Escapades around Manitou Springs

25 Oct

 

We took a drive ouIMG_1420t from Manitou along a dirt road called Gold Camp Road, the track is partially an old railroad route which transported the gold ore from Cripple Creek and Victor, gold rush towns.Now the rocky canyons and abandoned tunnels make a wonderful  dusty scenic drive.

  We stopped off to walk the trailIMG_1425 to Silver Falls and look back at Colorado Springs miles away in the valley. The water has worn the rocks smooth and we wondered what the cascade would be like with melt water flowing over it – quite spectacular I would think.

The town of Victor once was home to 17,000 people but now there is only one old mine and around 400 people are living there. We drove through on our way to Florissant but as the camera battery had died we decided if possible we would return to take photos of this deserted and yet picturesque village.

The fossil beds of Florissant hold thousands of insect and plant fossils along with a large number of petrified trees, all preserved thousands of years ago by the dust from volcanic eruptions. It is a small but interesting National Monument and we enjoyed the explanatory video and walked the trails to view the petrified tree stumps which are above ground.

Next day with battery recharged we set off for another dirt trail, Phantom Canyon Road, which to begin with disappointed us. After the previous days scenic route this one seeIMG_1472med tame until we got to the centre of the trail where the rocks grew higher and the road grew narrower. The rocks fascinated us, Robert was sure the shiny bits must be gold, after all the gold mines were not that far away! We spent some time picking up and examining quartz rocks and what we now think may be mica flakes – not gold however, we have still to make our fortune.

 

The road led us back to Victor to enable us to explore and take the photos we missed the day before.The land is barren from all the mining activity over the years and abandoned mines and mine buildings litter hills. One large mine now operates, extracting any gold left in the workings and restoring the area where possible. So many of the buildings are just sitting falling apart and bits of mine workings are everywhere you look.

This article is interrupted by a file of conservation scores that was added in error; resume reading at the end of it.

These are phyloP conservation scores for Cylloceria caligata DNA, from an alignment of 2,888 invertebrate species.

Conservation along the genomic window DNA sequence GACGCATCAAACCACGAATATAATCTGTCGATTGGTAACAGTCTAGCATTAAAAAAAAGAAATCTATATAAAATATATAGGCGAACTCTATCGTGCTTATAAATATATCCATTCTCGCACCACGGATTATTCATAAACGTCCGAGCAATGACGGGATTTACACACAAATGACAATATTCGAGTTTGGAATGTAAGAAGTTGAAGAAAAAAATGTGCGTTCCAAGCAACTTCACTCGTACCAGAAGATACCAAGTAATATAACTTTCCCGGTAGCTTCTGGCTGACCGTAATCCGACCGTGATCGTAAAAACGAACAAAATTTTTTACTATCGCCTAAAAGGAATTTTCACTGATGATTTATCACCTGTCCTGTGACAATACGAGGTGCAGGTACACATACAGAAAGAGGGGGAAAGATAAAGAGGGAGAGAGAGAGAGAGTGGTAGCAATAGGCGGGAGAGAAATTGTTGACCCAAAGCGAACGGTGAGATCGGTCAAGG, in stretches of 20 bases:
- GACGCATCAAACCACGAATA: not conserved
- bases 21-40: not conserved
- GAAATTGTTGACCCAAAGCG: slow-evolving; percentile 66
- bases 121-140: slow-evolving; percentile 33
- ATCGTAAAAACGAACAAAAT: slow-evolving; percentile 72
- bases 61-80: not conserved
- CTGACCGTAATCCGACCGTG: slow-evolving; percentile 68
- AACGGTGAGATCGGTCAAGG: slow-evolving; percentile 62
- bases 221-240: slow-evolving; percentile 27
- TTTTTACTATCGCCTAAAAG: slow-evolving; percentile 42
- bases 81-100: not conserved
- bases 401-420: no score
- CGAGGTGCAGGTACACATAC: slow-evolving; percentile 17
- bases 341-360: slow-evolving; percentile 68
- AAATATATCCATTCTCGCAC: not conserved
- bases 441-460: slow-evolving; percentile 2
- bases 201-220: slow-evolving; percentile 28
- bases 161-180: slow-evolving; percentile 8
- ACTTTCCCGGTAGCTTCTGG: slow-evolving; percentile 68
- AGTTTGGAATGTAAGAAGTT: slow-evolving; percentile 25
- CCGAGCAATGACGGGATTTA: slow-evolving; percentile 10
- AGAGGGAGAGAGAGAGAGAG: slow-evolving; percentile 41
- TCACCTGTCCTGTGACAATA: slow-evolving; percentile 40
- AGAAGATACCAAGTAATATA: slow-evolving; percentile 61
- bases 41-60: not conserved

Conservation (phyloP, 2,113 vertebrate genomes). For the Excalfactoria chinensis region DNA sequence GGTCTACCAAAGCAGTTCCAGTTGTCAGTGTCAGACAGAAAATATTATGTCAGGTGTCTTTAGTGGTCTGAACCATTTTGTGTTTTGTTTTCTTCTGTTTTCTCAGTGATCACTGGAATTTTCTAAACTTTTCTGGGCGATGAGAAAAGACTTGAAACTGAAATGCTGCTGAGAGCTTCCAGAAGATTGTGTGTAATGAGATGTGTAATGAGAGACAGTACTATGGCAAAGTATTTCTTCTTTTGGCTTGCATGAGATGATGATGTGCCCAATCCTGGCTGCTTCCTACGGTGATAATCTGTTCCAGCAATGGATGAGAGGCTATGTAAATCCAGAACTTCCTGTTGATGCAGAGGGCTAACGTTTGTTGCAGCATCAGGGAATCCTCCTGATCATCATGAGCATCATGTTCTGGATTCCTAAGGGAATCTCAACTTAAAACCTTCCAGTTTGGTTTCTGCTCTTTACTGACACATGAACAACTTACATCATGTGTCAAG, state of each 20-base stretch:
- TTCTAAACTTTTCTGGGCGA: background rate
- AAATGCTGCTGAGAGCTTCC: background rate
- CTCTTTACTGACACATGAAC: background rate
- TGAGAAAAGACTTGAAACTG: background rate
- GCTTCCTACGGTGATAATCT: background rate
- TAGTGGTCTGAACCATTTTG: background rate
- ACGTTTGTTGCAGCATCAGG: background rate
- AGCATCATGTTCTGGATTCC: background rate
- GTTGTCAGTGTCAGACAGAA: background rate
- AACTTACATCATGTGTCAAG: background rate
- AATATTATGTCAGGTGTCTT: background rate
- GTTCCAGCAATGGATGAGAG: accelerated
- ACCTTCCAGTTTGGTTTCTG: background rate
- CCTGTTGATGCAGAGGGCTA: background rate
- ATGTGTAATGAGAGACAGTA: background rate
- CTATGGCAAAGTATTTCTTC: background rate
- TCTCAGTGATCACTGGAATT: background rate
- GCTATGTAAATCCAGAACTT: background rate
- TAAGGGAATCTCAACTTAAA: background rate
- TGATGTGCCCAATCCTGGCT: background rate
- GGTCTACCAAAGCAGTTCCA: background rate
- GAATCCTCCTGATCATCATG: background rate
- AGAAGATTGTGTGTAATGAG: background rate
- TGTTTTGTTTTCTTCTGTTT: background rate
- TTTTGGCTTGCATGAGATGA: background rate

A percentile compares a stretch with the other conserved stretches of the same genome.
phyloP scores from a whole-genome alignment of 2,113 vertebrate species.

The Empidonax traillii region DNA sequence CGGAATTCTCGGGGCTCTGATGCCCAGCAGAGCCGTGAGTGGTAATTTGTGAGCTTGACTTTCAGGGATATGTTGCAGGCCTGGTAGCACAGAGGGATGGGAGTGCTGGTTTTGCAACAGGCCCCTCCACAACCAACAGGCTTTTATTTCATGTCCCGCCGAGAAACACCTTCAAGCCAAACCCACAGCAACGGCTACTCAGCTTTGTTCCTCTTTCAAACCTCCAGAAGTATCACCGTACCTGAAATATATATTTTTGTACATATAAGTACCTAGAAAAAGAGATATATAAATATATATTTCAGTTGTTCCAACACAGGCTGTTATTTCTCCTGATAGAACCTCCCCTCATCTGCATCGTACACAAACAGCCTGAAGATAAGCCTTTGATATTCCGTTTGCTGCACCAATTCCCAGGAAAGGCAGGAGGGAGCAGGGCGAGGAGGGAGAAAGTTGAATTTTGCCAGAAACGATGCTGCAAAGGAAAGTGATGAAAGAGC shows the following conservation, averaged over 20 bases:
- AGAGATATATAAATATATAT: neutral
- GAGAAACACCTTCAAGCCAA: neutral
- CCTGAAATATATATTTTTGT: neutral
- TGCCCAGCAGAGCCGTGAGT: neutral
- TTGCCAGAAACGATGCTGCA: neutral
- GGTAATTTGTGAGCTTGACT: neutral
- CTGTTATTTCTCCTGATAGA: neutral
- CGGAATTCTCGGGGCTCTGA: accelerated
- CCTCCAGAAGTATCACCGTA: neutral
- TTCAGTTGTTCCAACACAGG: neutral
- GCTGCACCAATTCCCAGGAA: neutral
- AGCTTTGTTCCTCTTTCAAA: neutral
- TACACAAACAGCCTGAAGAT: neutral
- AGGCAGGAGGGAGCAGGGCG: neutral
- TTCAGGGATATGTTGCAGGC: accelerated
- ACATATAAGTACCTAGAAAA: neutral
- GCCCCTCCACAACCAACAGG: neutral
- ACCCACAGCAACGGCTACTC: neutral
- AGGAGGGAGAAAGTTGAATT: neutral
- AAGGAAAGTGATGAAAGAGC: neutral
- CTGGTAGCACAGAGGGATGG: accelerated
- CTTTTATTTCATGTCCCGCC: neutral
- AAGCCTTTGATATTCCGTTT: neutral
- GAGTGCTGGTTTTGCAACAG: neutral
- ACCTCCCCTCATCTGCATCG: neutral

IMG_1504The town itself needs major finance to restore some of its lovely old shops and historic buildings, I am sure in the summer they get quite a few visitors but on the day we visited its ghostly normality was obvious. We did however find one shop alive and very active. Victor Trading Company is housed in one of the old buildings in the centre of town and Karen, one of the owners was busy hand making brooms IMG_1500which they sell in the store and on the internet, her partner operates a printing press and they also make reproduction tin food cans,cookie cutters and various mining memorabilia, the shop houses all sorts of interesting bits and pieces both old and reproduction.

After two long days out driving, the weather warm and sunny if a little cool high in the mountains, Wednesday was due to be cold and snowy, we were hoping to have a little retail therapy at an out of town retail park. Robert was in desperate need of new trainers, he had walked through the soles of his old ones and now had stones coming up through them – I did say he was desperate!